I read and studied. I thought and prayed hard for months before we actually quit going. My fiance and I talked and talked and talked about religion and politics and philosopy and what the church believes and what makes sense. I had to be sure I was making the right decision for myself and especially my son. After all, according to the church, we're damned to hell if I'm not a member of the church. I would be, in the eyes of the church, turning my back on God and salvation, trading the promise of heaven for "things of this world". Logically and after a lot of thought and reading, I came to the conclusion that love was more important than the church's red tape and bureaucracy. There's even a bible verse to support that. Of course, there's a bible verse for everything you're arguing for and everything against it. So it's been nearly a year since we stopped going. We tried other churches and we liked a Unitarian church for awhile. The Unitarian church even supported a gay rally in our city so we liked it a lot. At the time, I felt like I had to go somewhere. But eventually, I realized that if church, even one as good as the Unitarian Church, was just a moral compass then I didn't need to go to a Sunday sermon to remind me how to be a good person.
Now I just concentrate on loving my family and trying to be a good person, and raising my son to be a good person. Every day is a blessing to me, and I've never been happier. My son is 9 years old, intelligent, funny and talented. I have friends I love who are fun and supportive and even come over regularly for game nights, because they understand that I'd rather stay home than be out on the town away from my family. My fiance and I are getting married in August, we're debt-free and both have full time jobs that we enjoy. The only regrets I have about leaving the church and finding my lack of religion, is that I didn't find it on my own before I was forced to, and that I didn't leave the church and religion sooner. That, and that my mom felt like she had to be a part of that church to feel like she was a good person, when the truth is, she was a much better person despite of it.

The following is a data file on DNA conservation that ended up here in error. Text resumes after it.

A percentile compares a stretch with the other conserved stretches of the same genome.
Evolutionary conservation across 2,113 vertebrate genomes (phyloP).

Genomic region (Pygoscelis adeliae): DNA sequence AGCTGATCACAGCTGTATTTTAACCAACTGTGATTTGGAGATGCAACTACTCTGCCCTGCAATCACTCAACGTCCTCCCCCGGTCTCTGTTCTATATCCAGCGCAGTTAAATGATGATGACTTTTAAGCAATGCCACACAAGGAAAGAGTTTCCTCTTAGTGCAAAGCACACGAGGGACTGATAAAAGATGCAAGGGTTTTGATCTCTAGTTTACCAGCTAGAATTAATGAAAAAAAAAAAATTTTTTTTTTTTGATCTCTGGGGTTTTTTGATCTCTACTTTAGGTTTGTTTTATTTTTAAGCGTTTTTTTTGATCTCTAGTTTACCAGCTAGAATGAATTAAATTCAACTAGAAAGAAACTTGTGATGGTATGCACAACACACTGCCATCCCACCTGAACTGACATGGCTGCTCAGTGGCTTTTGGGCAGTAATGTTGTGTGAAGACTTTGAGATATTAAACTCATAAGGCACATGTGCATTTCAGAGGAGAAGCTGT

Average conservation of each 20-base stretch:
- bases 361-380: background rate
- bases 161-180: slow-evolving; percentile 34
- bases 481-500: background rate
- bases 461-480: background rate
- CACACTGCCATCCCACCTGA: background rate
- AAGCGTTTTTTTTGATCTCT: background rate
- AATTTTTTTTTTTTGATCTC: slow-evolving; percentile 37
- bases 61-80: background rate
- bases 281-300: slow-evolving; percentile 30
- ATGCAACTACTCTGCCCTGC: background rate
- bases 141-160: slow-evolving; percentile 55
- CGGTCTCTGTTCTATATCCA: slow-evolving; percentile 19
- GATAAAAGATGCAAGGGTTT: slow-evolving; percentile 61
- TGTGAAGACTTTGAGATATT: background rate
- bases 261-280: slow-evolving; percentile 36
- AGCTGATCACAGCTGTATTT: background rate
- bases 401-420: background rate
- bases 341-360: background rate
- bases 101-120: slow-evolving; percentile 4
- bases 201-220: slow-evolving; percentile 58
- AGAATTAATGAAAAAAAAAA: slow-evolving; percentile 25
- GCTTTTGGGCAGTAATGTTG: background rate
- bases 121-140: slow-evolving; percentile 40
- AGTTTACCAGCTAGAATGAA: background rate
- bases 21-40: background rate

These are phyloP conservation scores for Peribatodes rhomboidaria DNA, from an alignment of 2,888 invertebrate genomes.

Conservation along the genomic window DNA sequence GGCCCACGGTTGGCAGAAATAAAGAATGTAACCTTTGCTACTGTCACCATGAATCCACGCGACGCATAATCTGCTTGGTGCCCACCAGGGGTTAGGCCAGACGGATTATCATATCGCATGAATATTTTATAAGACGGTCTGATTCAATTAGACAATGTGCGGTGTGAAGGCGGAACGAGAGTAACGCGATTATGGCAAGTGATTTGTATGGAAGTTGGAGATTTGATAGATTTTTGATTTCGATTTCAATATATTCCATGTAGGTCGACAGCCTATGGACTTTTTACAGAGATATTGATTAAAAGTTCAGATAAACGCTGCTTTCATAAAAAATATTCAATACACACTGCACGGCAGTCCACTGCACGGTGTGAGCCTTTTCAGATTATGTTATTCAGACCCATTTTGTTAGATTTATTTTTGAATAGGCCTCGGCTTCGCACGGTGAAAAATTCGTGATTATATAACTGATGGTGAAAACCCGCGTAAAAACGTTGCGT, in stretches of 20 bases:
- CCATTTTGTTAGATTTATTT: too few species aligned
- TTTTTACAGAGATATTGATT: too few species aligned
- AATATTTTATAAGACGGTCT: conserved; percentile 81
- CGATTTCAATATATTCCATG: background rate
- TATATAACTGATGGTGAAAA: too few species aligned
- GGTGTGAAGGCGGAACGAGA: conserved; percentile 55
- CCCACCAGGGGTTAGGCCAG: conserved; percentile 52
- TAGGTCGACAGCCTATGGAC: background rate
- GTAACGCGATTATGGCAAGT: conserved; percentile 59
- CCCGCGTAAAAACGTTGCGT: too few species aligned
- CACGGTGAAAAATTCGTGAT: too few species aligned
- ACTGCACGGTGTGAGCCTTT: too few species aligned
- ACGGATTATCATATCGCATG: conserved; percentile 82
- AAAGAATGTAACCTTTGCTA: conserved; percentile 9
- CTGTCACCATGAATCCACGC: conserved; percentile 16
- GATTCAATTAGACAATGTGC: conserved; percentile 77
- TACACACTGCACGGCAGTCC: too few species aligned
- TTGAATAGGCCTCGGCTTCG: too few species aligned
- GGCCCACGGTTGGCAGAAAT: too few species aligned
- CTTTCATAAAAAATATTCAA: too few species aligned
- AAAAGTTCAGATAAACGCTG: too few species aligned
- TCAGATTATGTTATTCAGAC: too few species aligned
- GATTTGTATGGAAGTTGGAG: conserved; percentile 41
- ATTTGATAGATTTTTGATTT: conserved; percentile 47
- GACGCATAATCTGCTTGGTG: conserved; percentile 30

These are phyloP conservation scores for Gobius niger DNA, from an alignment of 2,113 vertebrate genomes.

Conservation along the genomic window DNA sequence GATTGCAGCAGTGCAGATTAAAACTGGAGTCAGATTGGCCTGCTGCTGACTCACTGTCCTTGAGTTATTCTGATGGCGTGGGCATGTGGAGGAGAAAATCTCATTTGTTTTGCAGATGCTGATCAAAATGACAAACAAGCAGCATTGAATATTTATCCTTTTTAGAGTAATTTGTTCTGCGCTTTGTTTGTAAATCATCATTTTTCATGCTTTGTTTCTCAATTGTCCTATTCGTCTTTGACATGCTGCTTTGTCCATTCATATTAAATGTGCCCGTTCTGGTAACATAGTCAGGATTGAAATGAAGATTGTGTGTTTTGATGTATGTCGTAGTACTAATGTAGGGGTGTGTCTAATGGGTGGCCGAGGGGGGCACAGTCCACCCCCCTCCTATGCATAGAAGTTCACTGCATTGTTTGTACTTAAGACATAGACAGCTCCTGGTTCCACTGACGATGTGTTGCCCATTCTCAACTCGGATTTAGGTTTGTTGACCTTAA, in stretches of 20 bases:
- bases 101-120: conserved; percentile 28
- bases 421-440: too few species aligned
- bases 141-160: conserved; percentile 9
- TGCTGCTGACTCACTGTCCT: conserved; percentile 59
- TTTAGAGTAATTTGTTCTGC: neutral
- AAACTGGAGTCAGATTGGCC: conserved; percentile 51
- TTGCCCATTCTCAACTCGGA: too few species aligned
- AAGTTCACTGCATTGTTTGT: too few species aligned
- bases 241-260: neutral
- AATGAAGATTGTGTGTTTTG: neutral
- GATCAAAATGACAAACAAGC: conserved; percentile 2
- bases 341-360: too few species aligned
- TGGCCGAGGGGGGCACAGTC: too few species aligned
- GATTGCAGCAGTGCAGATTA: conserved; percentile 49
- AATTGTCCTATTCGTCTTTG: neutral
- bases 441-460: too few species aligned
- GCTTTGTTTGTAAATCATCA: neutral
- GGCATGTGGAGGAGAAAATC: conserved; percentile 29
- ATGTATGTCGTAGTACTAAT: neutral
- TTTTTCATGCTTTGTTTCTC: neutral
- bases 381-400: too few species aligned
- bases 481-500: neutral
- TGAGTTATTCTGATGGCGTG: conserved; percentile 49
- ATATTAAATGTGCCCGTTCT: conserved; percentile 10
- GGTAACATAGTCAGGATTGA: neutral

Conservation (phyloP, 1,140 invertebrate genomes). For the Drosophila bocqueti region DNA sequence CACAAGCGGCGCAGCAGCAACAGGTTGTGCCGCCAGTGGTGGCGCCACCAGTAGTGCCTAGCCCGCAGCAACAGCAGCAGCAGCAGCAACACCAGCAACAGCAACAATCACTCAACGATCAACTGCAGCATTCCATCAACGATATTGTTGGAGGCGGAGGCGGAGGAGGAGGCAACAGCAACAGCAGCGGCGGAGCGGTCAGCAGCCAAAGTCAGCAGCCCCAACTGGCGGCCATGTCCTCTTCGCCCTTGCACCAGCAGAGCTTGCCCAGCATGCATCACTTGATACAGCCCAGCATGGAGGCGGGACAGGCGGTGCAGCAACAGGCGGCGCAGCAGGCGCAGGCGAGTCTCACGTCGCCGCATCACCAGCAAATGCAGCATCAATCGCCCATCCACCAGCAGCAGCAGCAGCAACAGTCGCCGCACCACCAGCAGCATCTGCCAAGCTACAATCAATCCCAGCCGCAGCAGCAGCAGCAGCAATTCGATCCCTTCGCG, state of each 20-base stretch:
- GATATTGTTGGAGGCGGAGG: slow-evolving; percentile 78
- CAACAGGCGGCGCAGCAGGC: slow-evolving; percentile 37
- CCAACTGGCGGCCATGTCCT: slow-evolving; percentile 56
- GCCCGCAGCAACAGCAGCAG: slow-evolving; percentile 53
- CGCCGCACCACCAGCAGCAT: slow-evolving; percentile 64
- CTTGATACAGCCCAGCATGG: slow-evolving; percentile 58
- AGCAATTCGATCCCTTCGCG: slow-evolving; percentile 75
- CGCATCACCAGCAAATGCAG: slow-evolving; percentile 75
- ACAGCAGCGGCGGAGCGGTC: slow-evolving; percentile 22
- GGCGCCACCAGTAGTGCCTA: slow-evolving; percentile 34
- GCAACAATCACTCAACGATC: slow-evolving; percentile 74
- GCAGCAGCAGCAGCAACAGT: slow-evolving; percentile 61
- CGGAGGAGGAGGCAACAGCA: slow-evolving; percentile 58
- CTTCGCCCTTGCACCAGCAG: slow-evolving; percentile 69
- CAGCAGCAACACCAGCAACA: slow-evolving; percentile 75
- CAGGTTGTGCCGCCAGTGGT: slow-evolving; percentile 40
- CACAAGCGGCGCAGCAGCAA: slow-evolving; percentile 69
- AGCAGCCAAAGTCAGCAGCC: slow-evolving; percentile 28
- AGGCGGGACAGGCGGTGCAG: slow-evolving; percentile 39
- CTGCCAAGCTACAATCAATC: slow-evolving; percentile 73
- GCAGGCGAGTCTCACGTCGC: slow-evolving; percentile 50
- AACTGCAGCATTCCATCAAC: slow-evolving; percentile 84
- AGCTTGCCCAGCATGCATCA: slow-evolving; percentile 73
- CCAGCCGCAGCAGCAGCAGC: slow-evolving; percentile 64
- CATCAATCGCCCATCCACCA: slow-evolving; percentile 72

My mom passed away last week. There was no sermon and no minister. The minister was out of town and the church no longer offers services for the dead, as I was told, by the minister. The minister seemed really sincere and I know my mom liked him. But I'm feeling a lack of payoff for all the time, money and sacrifices she gave. In the end, there wasn't even the lie. There wasn't even the pretense that she is guaranteed a place in heaven for her life in servitude to "the church". And now I have all these members who I haven't heard from in nearly a year, trying to get me to go back, to honor her wishes and go back to a church I don't believe in. Some argue that being among church people will make me a better person. But I never saw so much intrigue, drama, hypocrisy and sexual deviance in my whole life, as when I was a member growing up in the church. And by sexual deviance, I mean one girl sleeping with several guys, all of whom are in the choir every Sunday. I mean, shocking amounts of infidelity and sometimes even rape and incest. On top of that, I worry about the stories I don't know.
Some of these people advising me and trying to help, hiding under their thinly veiled self-righteousness haven't even spoken to my mom in years, and now they are telling me what she wants. And I just feel like, at this moment in my life, living with this pain and grief, of not having her in my life, how dare they bother me with this? Shouldn't they be busy tending to their own homes, like Christians are supposed to?
I don't believe in religion anymore. There was a time, shortly after we stopped going to church when I missed the feeling that I'm special, that God loves me and chose me above all others. Now I see how arrogant that is. I see how Christians are sometimes less "Christianly" than someone who just tries to be a good person and do the right thing.
I know people find comfort in their beliefs, and I don't hold it against them. But the fact that they hold my beliefs against me I feel is unfair. I don't need to think my mom is in one place or another to find peace. She's in a grave, and there is no life in her. I find peace in the fact that she survived cancer for 9 years, that she loved her family and a few close friends, and now she is no longer in pain.